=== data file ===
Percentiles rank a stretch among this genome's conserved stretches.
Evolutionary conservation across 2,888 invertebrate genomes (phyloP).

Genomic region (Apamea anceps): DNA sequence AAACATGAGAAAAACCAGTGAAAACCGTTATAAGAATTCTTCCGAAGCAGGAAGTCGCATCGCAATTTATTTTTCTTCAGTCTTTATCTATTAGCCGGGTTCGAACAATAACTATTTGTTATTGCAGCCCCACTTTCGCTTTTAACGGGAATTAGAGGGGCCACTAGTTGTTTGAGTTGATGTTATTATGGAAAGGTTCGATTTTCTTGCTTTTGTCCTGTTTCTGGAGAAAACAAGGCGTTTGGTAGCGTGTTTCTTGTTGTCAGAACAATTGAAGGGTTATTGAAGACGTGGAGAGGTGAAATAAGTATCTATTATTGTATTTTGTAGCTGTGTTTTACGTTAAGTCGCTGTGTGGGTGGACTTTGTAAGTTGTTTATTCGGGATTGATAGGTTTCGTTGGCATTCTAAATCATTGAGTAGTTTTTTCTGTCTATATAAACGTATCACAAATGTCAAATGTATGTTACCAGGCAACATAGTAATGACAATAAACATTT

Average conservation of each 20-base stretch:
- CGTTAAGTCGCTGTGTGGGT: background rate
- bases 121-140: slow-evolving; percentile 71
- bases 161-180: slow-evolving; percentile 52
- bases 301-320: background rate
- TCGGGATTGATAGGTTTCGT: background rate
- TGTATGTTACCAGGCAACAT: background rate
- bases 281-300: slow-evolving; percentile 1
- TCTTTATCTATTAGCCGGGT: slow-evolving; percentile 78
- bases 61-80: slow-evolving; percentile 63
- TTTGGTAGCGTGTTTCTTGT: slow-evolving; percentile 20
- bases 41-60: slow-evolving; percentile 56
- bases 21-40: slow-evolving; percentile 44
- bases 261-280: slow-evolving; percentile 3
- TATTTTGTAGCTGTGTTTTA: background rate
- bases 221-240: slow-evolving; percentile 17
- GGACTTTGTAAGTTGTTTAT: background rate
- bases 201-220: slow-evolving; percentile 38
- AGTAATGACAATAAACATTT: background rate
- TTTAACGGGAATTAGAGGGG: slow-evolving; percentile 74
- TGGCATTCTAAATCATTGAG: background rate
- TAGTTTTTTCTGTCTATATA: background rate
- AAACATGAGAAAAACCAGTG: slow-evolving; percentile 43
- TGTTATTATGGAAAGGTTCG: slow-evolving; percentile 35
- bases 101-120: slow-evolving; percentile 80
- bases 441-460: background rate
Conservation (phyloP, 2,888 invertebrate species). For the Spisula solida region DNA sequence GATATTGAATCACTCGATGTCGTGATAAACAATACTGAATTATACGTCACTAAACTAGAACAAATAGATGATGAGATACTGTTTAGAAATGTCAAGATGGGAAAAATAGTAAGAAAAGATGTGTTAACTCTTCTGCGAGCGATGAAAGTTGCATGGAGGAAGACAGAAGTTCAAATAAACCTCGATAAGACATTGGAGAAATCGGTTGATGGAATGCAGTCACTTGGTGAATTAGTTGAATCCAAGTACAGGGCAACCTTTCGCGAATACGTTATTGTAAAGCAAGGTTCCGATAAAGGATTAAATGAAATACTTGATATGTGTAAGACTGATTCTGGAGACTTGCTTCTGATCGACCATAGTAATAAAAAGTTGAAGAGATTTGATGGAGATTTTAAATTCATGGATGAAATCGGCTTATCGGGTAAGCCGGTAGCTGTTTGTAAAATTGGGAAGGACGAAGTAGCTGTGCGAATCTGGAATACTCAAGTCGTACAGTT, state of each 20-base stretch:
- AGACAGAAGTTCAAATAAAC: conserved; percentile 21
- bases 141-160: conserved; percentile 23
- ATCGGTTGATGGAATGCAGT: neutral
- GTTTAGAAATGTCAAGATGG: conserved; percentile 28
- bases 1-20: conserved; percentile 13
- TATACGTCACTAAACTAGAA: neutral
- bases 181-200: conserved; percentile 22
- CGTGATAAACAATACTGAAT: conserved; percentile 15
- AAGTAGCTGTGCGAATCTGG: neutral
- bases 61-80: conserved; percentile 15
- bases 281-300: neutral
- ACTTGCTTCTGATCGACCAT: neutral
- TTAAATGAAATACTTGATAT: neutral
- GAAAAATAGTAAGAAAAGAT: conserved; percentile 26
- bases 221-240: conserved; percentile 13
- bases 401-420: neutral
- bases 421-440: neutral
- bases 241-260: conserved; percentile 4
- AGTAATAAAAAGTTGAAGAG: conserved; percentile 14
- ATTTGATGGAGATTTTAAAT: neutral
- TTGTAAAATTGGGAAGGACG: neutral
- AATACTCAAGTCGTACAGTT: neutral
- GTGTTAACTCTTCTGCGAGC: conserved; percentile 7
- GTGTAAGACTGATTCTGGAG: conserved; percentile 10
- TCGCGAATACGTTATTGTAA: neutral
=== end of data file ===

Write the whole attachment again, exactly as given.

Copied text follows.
Percentiles rank a stretch among this genome's conserved stretches.
Evolutionary conservation across 2,888 invertebrate genomes (phyloP).

Genomic region (Apamea anceps): DNA sequence AAACATGAGAAAAACCAGTGAAAACCGTTATAAGAATTCTTCCGAAGCAGGAAGTCGCATCGCAATTTATTTTTCTTCAGTCTTTATCTATTAGCCGGGTTCGAACAATAACTATTTGTTATTGCAGCCCCACTTTCGCTTTTAACGGGAATTAGAGGGGCCACTAGTTGTTTGAGTTGATGTTATTATGGAAAGGTTCGATTTTCTTGCTTTTGTCCTGTTTCTGGAGAAAACAAGGCGTTTGGTAGCGTGTTTCTTGTTGTCAGAACAATTGAAGGGTTATTGAAGACGTGGAGAGGTGAAATAAGTATCTATTATTGTATTTTGTAGCTGTGTTTTACGTTAAGTCGCTGTGTGGGTGGACTTTGTAAGTTGTTTATTCGGGATTGATAGGTTTCGTTGGCATTCTAAATCATTGAGTAGTTTTTTCTGTCTATATAAACGTATCACAAATGTCAAATGTATGTTACCAGGCAACATAGTAATGACAATAAACATTT

Average conservation of each 20-base stretch:
- CGTTAAGTCGCTGTGTGGGT: background rate
- bases 121-140: slow-evolving; percentile 71
- bases 161-180: slow-evolving; percentile 52
- bases 301-320: background rate
- TCGGGATTGATAGGTTTCGT: background rate
- TGTATGTTACCAGGCAACAT: background rate
- bases 281-300: slow-evolving; percentile 1
- TCTTTATCTATTAGCCGGGT: slow-evolving; percentile 78
- bases 61-80: slow-evolving; percentile 63
- TTTGGTAGCGTGTTTCTTGT: slow-evolving; percentile 20
- bases 41-60: slow-evolving; percentile 56
- bases 21-40: slow-evolving; percentile 44
- bases 261-280: slow-evolving; percentile 3
- TATTTTGTAGCTGTGTTTTA: background rate
- bases 221-240: slow-evolving; percentile 17
- GGACTTTGTAAGTTGTTTAT: background rate
- bases 201-220: slow-evolving; percentile 38
- AGTAATGACAATAAACATTT: background rate
- TTTAACGGGAATTAGAGGGG: slow-evolving; percentile 74
- TGGCATTCTAAATCATTGAG: background rate
- TAGTTTTTTCTGTCTATATA: background rate
- AAACATGAGAAAAACCAGTG: slow-evolving; percentile 43
- TGTTATTATGGAAAGGTTCG: slow-evolving; percentile 35
- bases 101-120: slow-evolving; percentile 80
- bases 441-460: background rate
Conservation (phyloP, 2,888 invertebrate species). For the Spisula solida region DNA sequence GATATTGAATCACTCGATGTCGTGATAAACAATACTGAATTATACGTCACTAAACTAGAACAAATAGATGATGAGATACTGTTTAGAAATGTCAAGATGGGAAAAATAGTAAGAAAAGATGTGTTAACTCTTCTGCGAGCGATGAAAGTTGCATGGAGGAAGACAGAAGTTCAAATAAACCTCGATAAGACATTGGAGAAATCGGTTGATGGAATGCAGTCACTTGGTGAATTAGTTGAATCCAAGTACAGGGCAACCTTTCGCGAATACGTTATTGTAAAGCAAGGTTCCGATAAAGGATTAAATGAAATACTTGATATGTGTAAGACTGATTCTGGAGACTTGCTTCTGATCGACCATAGTAATAAAAAGTTGAAGAGATTTGATGGAGATTTTAAATTCATGGATGAAATCGGCTTATCGGGTAAGCCGGTAGCTGTTTGTAAAATTGGGAAGGACGAAGTAGCTGTGCGAATCTGGAATACTCAAGTCGTACAGTT, state of each 20-base stretch:
- AGACAGAAGTTCAAATAAAC: conserved; percentile 21
- bases 141-160: conserved; percentile 23
- ATCGGTTGATGGAATGCAGT: neutral
- GTTTAGAAATGTCAAGATGG: conserved; percentile 28
- bases 1-20: conserved; percentile 13
- TATACGTCACTAAACTAGAA: neutral
- bases 181-200: conserved; percentile 22
- CGTGATAAACAATACTGAAT: conserved; percentile 15
- AAGTAGCTGTGCGAATCTGG: neutral
- bases 61-80: conserved; percentile 15
- bases 281-300: neutral
- ACTTGCTTCTGATCGACCAT: neutral
- TTAAATGAAATACTTGATAT: neutral
- GAAAAATAGTAAGAAAAGAT: conserved; percentile 26
- bases 221-240: conserved; percentile 13
- bases 401-420: neutral
- bases 421-440: neutral
- bases 241-260: conserved; percentile 4
- AGTAATAAAAAGTTGAAGAG: conserved; percentile 14
- ATTTGATGGAGATTTTAAAT: neutral
- TTGTAAAATTGGGAAGGACG: neutral
- AATACTCAAGTCGTACAGTT: neutral
- GTGTTAACTCTTCTGCGAGC: conserved; percentile 7
- GTGTAAGACTGATTCTGGAG: conserved; percentile 10
- TCGCGAATACGTTATTGTAA: neutral